A Weekend Away

Hello there!

I am terribly sorry for the lack of posting that’s been going on. Being a fourth year journalism major, puts a major crimp in my free time.

For the past few months Matt and I have been trying to take a few days off and visit his mom and step-dad at their new house up in the mountains of Northern California. They moved to a house that sits on 46 acres in a town called Stonyford – population 250. It’s the gosh darn country out there, and we have been itching to try a hand at it. This last weekend we got our chance. It was especially great since this weekend was Easter, because my spring break never falls around Easter, I’ve never gotten to fly home to spend it with my family, so getting to spend it with Matt’s was beyond appreciated.

Our transportation situation is an interesting one, Stonyford is 3 hours away (without traffic) which means its really like 4 1/2 hours away, and neither of us have a car. So his momma, Cherice, had to drive down to get us, only to turn around for another long drive. God bless that woman.

We left Friday afternoon after Matt got out of class and we had to stop at a few stores before heading up to the mountains, so we didn’t get there until after dark. We walked into a house with a fire blazing in the black iron fireplace in the middle of the room, welcome to the country!

We got a tour of the house and then of the barn. Matt found one of his mom’s hunting hats and it was over from there. He fell in love and insisted on posing in front of 2 elk that his mom and step-dad have hunted and are storing in the barn for now.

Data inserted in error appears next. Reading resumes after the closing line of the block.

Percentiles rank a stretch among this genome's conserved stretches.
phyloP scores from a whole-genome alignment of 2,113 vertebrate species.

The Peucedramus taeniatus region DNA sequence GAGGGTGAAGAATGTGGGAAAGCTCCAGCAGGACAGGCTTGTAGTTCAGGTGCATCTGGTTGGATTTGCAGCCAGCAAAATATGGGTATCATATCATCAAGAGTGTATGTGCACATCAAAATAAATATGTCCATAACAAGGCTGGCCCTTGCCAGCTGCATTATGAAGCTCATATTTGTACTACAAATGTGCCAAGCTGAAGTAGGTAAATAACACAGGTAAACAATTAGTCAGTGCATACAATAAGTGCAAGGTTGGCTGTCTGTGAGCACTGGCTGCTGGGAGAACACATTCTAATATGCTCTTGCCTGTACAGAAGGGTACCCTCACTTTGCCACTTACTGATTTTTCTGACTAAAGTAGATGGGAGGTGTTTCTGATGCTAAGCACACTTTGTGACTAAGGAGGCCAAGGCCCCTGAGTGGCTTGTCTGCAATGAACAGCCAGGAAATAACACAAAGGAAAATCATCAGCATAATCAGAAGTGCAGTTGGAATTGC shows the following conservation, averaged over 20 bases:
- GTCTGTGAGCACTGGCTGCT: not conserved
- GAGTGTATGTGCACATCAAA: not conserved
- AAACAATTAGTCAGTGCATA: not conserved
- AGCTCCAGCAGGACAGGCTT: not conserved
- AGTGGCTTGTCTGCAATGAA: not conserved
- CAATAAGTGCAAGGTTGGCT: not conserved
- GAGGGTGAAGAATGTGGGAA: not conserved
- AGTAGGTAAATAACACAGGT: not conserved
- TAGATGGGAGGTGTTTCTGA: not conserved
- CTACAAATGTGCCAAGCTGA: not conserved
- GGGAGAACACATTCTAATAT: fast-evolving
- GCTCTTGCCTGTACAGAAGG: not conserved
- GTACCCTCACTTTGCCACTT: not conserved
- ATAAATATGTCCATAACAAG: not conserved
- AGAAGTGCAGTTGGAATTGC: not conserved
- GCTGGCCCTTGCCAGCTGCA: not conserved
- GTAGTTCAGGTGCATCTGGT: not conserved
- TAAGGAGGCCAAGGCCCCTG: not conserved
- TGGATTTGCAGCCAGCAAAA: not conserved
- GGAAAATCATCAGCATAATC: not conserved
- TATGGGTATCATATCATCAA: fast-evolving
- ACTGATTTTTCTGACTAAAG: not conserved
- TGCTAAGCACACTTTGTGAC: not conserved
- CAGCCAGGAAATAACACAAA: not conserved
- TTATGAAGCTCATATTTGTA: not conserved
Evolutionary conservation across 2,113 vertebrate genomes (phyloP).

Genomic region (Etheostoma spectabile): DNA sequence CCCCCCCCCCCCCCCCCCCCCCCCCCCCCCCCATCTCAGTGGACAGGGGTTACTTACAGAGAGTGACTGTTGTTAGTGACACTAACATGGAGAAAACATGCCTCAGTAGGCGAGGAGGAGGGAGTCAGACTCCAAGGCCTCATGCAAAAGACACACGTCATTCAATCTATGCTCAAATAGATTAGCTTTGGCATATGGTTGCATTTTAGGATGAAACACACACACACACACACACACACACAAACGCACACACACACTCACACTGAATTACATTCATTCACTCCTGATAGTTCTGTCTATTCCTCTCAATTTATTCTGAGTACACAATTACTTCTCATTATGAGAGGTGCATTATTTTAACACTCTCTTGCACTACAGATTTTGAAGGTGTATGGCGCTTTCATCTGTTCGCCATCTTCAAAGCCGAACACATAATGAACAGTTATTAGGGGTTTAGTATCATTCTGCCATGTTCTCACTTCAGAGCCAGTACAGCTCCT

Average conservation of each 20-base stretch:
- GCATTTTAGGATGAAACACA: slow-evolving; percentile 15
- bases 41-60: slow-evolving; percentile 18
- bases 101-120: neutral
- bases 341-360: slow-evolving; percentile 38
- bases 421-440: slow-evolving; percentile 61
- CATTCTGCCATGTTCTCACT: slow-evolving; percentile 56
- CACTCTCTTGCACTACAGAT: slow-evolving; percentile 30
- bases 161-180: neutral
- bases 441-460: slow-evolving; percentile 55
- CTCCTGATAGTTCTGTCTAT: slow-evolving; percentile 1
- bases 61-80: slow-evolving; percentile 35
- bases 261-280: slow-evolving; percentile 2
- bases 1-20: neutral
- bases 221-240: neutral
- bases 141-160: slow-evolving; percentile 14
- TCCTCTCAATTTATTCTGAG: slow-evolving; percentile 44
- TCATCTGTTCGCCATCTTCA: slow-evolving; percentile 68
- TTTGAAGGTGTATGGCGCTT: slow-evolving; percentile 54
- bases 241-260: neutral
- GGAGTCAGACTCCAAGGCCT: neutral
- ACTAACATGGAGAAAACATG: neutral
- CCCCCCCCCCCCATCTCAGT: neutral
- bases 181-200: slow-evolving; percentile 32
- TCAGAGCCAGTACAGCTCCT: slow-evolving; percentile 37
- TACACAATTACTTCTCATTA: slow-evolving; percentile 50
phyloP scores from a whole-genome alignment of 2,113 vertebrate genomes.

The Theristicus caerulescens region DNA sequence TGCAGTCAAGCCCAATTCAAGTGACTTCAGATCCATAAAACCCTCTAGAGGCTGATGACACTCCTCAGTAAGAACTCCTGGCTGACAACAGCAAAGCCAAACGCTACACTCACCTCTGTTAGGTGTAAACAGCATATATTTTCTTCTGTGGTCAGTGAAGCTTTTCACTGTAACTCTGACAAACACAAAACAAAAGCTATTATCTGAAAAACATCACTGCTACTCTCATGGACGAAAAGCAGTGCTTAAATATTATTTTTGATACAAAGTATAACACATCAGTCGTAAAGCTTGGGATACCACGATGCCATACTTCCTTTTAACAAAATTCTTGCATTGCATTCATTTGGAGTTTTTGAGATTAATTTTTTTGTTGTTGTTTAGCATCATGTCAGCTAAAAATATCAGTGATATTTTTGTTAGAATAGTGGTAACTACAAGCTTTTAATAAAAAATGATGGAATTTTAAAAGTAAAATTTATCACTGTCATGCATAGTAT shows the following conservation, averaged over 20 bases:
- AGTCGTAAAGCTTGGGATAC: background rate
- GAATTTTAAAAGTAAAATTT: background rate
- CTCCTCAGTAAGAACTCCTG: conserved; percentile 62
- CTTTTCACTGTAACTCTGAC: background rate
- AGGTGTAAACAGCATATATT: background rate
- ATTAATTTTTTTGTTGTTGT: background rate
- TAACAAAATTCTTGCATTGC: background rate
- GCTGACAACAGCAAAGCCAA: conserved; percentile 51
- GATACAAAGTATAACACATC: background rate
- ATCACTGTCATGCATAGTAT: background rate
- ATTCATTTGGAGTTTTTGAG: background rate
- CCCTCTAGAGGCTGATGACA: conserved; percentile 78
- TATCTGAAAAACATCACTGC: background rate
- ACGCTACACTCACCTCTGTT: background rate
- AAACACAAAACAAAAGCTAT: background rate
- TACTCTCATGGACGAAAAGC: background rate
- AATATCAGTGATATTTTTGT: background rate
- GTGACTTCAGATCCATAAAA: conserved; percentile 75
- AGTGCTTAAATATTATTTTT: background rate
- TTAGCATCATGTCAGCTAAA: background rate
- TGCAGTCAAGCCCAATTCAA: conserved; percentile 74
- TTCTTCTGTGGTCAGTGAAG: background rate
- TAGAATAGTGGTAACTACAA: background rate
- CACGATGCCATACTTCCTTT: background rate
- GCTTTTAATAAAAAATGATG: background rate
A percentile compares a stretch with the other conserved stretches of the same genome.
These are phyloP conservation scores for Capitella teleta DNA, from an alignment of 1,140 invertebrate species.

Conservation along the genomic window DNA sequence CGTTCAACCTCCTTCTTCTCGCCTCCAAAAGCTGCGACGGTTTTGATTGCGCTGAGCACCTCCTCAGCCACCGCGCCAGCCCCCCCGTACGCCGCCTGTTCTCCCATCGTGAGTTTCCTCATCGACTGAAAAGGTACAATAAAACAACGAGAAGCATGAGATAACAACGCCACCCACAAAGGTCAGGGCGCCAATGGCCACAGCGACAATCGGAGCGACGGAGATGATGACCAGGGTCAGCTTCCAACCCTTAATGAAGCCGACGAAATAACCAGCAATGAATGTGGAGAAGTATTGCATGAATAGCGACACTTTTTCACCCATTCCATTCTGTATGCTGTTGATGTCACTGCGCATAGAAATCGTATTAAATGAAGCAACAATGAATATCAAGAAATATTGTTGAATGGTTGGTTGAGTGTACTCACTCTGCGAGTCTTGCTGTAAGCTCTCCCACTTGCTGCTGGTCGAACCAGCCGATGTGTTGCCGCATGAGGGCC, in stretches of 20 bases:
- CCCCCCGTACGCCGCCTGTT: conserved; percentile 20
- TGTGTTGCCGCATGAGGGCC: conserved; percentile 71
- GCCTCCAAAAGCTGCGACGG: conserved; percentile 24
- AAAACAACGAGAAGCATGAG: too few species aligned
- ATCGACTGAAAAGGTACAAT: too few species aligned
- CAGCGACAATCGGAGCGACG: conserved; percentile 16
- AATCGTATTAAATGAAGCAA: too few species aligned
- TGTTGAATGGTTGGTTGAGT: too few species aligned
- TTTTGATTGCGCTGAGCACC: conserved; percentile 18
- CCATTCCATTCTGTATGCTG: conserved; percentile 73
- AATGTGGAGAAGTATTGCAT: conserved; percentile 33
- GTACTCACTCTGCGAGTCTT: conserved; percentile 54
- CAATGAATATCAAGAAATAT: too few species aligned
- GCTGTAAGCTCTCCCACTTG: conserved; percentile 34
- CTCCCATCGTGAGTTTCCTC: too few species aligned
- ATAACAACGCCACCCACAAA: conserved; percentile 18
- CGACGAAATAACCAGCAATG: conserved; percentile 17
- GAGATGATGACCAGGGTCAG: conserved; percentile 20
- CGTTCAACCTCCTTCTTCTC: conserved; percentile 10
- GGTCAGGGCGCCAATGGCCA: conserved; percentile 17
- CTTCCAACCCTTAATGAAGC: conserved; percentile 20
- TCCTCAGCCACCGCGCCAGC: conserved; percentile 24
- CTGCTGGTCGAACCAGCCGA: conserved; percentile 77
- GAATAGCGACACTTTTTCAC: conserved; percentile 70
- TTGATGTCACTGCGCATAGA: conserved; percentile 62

He was born to be a hunter, no?

We went to bed shortly thereafter (2am), cause we were pooped and wanted to be up early on Saturday. We got to stay in the loft of the barn that is in the process of being converted into a little apartment, so sweet and cozy.

Saturday morning, we were woken up to repeated knocking on the door…only every time we looked, nobody was there! We were like “what the heck?! whose playing a joke on us?!” Turns out, it was a woodpecker, oh the country life!

We got up around 8am, well, I played a little joke on Matt and told him it was 11am cause he was moanin’ and groanin’ about how tired he was.

I know, I know, I’m such a trickster.

When we stepped outside the loft our breath was taken away. It was dark when we arrived last night, so we got our first look at the sweeping views in the early morning sunshine.

After gasping at the views, the trees, and the sheer vastness of the countryside we headed to the main house for a big country breakfast; bacon, eggs, bagels, and coffee. Lots of coffee.

His folks are in the process of renovating the main house as well, so please excuse the painters tape and patched holes!

The barn!

The main house!

After breakfast Cherice and I whipped up some Chocolate Raspberry Swirl Brownies for the Hillbilly Olympics we would be attending in the afternoon – more on that later.

Continue reading

Sea Urchins: An Aphrodisiac I’ll Stay Away From

This is an article I originally wrote for Xpress Magazine all about sea urchin, more commonly known as Uni, it’s history as an aphrodisiac, and my experiences with it.

I hope you enjoy!